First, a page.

First, the 900 description is basically correct except there is the requirement to load only 5 rounds for Time Fire and Rapid Fire strings.  For slow fire the command is only "LOAD" and the competitor may load with any number of rounds but not exceed firing 10 rounds (or 5 rounds) depending on when the target is scored - some reduced distance matches score after only 5 shots slow fire). 

And the last line is incorrect, there is no Rimfire, Centerfire or Service Pistol "stage" in NRA matches.   For a 2700 Tournament there will generally be a .22 Aggregate Match, CF Aggregate Match and .45 Aggregate Match.  These are unfired Matches which are made up of the total scores from the individual fired Matches.  A "stage" is a portion of a fired Match which has different conditions than other portions of that Match (such as the different distances and times for a National Match Course Match). 

If you read a Tournament Program, it should (actually supposed to ) specify the Aggregates, individual Matches and course of fire to be used for that Tournament.   

For example a typical 2700 fired at 50 and 25 yards which is used at our Tournaments would be 3 Aggregate Matches (.22, CF, and .45) 

Aggregate Match (fired with .22, CF, .45 for a total of 3 different Aggregate Matches) 

Each Aggregate Match will consist of these Fired Matches: 

Slow Fire Match - 2 strings of 10 shots each in 10 minutes (scored after 10 shots - Targets 1 and 2) (200 points) 

National Match Course - Slow Fire Stage - 1 string of 10 shots in 10 minutes (scored after 10 shots)
National Match Course - Time Fire Stage - 2 strings of 5 shots each in 20 seconds (scored after 10 shots) 
National Match Course - Rapid Fire Stage - 2 strings of 5 shots each in 10 seconds (scored after 10 shots)
National Match Course Match (300 points)

Timed Fire Match - 4 strings of 5 shots each in 20 seconds (scored after 10 shots - Targets 1 and 2) (200 points)

Rapid Fire Match - 4 strings of 5 shots each in 10 seconds (scored after 10 shots - Targets 1 and 2) (200 points)

Aggregate Match Total (Unfired) = Total of Fired Matches (Slow Fire, NMC, TF and RF = 90 shots - 900 possible points) 

Do that 3 times with a .22, CF and .45 caliber guns and you have a 2700 Aggregate Match (generally the complete Tournament)

Hope this helps. 

CR

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Re: An example complete single outdoor 900 NRA Precision Pistol stage. Is this summary complete and accurate?

Post by IT1 Wes on 5/31/2018, 9:34 am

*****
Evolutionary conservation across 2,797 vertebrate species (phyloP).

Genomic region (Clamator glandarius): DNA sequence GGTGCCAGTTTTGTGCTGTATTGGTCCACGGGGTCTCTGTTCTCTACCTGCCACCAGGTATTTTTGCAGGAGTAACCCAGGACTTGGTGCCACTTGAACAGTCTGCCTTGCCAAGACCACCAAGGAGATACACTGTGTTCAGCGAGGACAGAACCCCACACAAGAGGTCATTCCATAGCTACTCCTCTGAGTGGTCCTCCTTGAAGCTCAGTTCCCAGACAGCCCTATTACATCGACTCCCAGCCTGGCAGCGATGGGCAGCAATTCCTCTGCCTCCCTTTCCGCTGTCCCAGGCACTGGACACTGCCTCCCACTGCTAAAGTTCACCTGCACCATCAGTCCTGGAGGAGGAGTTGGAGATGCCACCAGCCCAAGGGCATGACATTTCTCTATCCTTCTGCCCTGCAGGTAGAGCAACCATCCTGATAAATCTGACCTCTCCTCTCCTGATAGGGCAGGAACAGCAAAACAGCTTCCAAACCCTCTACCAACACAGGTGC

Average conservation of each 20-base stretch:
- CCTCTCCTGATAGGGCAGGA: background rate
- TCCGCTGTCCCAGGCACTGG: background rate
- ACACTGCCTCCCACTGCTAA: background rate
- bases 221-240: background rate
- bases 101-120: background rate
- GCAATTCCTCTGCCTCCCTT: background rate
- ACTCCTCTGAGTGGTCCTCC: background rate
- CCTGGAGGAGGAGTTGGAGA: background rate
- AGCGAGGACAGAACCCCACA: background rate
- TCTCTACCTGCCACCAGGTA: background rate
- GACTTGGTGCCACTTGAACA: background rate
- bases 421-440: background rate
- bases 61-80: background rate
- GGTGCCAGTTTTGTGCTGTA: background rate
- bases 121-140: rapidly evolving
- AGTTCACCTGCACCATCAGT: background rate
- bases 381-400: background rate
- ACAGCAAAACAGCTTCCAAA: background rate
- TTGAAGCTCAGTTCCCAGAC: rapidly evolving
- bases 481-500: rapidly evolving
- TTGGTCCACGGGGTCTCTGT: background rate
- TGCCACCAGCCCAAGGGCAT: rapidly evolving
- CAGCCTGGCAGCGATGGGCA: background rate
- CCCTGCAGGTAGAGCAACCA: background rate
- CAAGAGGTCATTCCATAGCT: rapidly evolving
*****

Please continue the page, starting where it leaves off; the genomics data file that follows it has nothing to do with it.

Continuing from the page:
Thank you, CR10X, for your suggestions. I have edited my original post to include your suggestions. Please re-read my original post to see whether I corrected everything.

The "Bullseye Timer" application on my smartphone has commands referring to loading five rounds. "With five rounds load." What additional commands like this could I include. Excepting too much detail such as repeating, "Is the line ready?" etc. everywhere might be a bit much.
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Re: An example complete single outdoor 900 NRA Precision Pistol stage. Is this summary complete and accurate?

Post by cdrt on 5/31/2018, 9:48 am

I'm getting the impression that you are looking to standardize your range commands for a given tournament.  Below is what I give out for those that are going to call the line.  Not sure if this is what you are looking for or if it will help.

When you call Shooters to the Line, say: Shooters to the Line. The range is Clear, you may handle your firearms.
Note: At the command “Is the line ready”, there is a three second delay between each command.

Slow Fire: "This is the first (or second) stage of the Slow Fire match; 10 shots in 10 minutes.”
“With up to 10 (ten) rounds, LOAD.”
"Is the line ready? (pause and look down the line)
"The line IS ready.
"Ready on the right..
"Ready on the left...
"Ready on the firing line...
"Commence fire; you have ten minutes."

"This is the Slow Fire stage of the National Match Course; 10 shots in 10
minutes.”
“With up to 10 (ten) rounds, LOAD.”
"Is the line ready? (pause and look down the line)
"The line IS ready.
"Ready on the right..
"Ready on the left...
"Ready on the firing line...
"Commence fire; you have ten minutes."

Timed Fire: "This will be the Timed Fire portion of the National Match Course, two, five shot strings, 20 seconds per string.
"For your first (or second) string of Time Fire, with 5 rounds, LOAD."
"Is the line ready? (pause and look at the line)
"The line IS ready.
"Ready on the right...(wait 3 seconds).
"Ready on the left...(wait 3 seconds)
"Ready on the firing line...
After three seconds, the targets are faced for the required time, then edge once more.